Setting up page width

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Revision as of 09:58, 1 May 2009 by Kennyl (Talk | contribs)

Some templates provide the opportunity to select the type of page width, through its parameter settings. In case this does not meet the requirements, the template manager also allows the modification of the cascading style sheets. It is in those files, usually with the extension .css, that most, if not all, of the style (graphical) attributes are defined.

What is CSS?

CSS stands for Cascading Style Sheet. HTML tags specify the graphical flow of the elements, be it text, images or flash animations, on a webpage. CSS allows us to define the appearances of those html tags with their content, somewhere, so that other pages, if want be, may adhere to. This brings along consistency throughout a website. The cascading effect stipulates that the style of a tag (parent) may be inherited by other tags (children) inside it.

CSS Statements

The definition of an html tag is as follows:

tagname { attribute: value; attribute: value; }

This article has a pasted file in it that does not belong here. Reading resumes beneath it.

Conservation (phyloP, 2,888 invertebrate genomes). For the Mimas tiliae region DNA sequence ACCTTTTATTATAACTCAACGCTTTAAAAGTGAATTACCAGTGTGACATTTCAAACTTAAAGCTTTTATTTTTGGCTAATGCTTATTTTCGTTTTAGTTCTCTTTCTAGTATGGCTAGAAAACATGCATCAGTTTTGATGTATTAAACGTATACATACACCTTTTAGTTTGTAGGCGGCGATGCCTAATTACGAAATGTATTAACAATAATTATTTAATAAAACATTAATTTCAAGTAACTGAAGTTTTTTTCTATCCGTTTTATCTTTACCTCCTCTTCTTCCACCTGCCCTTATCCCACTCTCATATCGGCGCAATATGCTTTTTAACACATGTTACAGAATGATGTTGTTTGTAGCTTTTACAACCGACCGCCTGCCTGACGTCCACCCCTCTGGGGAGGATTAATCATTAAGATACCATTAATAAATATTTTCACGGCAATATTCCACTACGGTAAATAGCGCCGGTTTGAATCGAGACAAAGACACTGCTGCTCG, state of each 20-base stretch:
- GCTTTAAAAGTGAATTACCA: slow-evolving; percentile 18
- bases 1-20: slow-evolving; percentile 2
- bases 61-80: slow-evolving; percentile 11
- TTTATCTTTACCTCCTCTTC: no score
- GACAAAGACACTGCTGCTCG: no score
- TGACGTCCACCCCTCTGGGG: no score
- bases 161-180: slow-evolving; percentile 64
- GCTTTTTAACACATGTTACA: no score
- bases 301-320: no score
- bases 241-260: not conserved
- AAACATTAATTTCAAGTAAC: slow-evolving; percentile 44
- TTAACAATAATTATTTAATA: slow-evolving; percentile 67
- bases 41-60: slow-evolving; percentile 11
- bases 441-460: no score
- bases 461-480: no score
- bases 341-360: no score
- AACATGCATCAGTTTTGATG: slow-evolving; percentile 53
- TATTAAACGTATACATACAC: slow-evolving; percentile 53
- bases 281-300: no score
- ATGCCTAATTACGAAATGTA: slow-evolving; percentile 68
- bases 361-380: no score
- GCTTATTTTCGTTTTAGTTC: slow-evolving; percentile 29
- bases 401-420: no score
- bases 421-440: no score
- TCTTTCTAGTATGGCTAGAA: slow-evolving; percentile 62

Tagname may be any html tag but for the sake of setting up page width, what is of interest to us is an html tag that gives structure to a webpage. Some webpages are constructed from div tags while others are constructed on table tags. Usually, the tag has a 'width' attribute. You set up a page width by varying the value of the 'width' attribute.

Sometimes, html tags are not defined directly. They are given an id or a class name and CSS refers to those specific tags by their ids or their class names.

The definition of an id in CSS is as follows:

  1. idname { attribute: value; attribute: value; }

while the definition of a class in CSS is as follows:

.classname { attribute: value; attribute: value; }

Again setting up a page width means modifying the value of the 'width' attribute of any one of these definitions.

Value of the 'width' attribute

screen resolution, percentage, pixels.